Titian (c. 1490 – 1576)
Noli Me Tangere, c. 1514, © 2006 The National Gallery, London
While I was in Washington recently for the WSJ, I of course dashed over to the National Gallery to see its glorious exhibition Bellini, Giorgione, Titian and the Renaissance of Venetian Painting. But the painting that most fascinated me was nowhere mentioned in today’s NY Times review by Holland Cotter.
Titian’s “Noli Me Tangere” was the artwork that gave spiritual sustenance to the British during the darkest hours of World War II, as recounted by Neil MacGregor, former director of the National Gallery in London (and now of the British Museum), in the 2004 book Whose Muse?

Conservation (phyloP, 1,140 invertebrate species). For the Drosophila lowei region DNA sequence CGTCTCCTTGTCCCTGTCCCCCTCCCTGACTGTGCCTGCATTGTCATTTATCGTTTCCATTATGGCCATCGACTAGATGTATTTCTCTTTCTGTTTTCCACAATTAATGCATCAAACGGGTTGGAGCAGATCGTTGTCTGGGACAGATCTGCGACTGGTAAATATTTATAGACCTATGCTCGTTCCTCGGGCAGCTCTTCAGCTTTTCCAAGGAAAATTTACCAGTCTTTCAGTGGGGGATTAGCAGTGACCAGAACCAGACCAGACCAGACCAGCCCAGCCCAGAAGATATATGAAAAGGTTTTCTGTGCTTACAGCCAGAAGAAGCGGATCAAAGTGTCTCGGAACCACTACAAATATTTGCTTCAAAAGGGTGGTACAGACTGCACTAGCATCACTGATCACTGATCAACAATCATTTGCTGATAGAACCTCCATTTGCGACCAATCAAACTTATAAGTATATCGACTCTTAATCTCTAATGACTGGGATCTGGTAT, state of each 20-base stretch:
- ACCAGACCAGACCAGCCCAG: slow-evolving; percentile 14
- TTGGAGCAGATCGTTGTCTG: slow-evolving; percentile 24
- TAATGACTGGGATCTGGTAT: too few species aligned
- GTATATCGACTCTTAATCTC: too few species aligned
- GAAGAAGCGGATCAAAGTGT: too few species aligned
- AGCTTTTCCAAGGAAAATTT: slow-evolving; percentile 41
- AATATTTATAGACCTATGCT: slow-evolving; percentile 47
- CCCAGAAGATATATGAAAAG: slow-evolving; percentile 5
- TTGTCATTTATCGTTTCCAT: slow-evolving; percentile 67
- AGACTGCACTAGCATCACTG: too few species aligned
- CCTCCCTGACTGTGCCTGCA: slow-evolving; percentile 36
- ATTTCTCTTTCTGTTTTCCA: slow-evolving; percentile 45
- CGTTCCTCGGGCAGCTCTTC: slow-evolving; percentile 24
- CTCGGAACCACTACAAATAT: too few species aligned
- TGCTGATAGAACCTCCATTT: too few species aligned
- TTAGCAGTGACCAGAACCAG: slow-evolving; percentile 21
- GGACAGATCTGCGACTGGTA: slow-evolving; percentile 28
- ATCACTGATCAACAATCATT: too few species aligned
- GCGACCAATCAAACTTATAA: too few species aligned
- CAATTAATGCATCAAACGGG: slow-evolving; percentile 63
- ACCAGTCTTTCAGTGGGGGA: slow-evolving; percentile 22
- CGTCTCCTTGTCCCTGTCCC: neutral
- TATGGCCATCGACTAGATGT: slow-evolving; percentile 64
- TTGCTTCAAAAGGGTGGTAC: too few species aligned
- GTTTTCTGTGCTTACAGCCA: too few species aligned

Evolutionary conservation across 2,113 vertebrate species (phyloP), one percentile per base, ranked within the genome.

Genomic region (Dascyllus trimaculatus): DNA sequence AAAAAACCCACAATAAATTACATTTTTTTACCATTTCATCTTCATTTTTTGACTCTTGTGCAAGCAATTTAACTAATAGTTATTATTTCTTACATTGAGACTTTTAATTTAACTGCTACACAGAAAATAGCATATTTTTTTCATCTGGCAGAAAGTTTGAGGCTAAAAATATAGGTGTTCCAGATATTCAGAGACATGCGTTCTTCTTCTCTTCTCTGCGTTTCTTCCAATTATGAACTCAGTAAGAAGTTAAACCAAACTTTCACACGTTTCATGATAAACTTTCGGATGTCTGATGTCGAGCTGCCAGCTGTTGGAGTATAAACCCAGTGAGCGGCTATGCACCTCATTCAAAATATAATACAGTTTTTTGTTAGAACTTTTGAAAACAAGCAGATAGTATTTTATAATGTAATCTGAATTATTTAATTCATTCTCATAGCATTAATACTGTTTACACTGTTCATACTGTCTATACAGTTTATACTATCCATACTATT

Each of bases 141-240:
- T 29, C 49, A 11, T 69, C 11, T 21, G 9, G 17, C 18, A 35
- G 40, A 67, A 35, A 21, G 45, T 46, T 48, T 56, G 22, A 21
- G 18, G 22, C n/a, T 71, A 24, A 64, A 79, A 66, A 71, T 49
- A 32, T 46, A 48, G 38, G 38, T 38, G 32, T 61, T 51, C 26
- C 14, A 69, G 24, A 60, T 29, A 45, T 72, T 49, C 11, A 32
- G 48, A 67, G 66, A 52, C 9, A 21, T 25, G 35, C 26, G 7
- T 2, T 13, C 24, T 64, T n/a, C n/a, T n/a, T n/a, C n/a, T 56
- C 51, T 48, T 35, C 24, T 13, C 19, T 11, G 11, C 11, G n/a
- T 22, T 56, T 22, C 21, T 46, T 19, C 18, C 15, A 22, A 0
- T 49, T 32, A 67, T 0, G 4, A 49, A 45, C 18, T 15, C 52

While London was beseiged by bombs, the museum’s trustees decided that one picture a month would hang “as the only Old Master picture in the National Gallery,” MacGregor recounted. This moving Titian, in which Mary Magdalene is admonished by Christ, after his resurrection, not to touch him, was selected by the public as the one it most wanted to see.
Why? MacGregor opines:
We can only guess, but I think what it meant to the war-torn Londoners must have been close to the central poetic truth that Titian was originally trying to express—the reassurance of a love so strong that it can survive death.
The label for the painting in the current Washington show interprets the meaning of the “spiraling pose” by which Christ evades Mary’s touch this way: “She should not cling to his physical self, as he would soon ascend to heaven.”
Those were the days—when art had the power to empower a nation.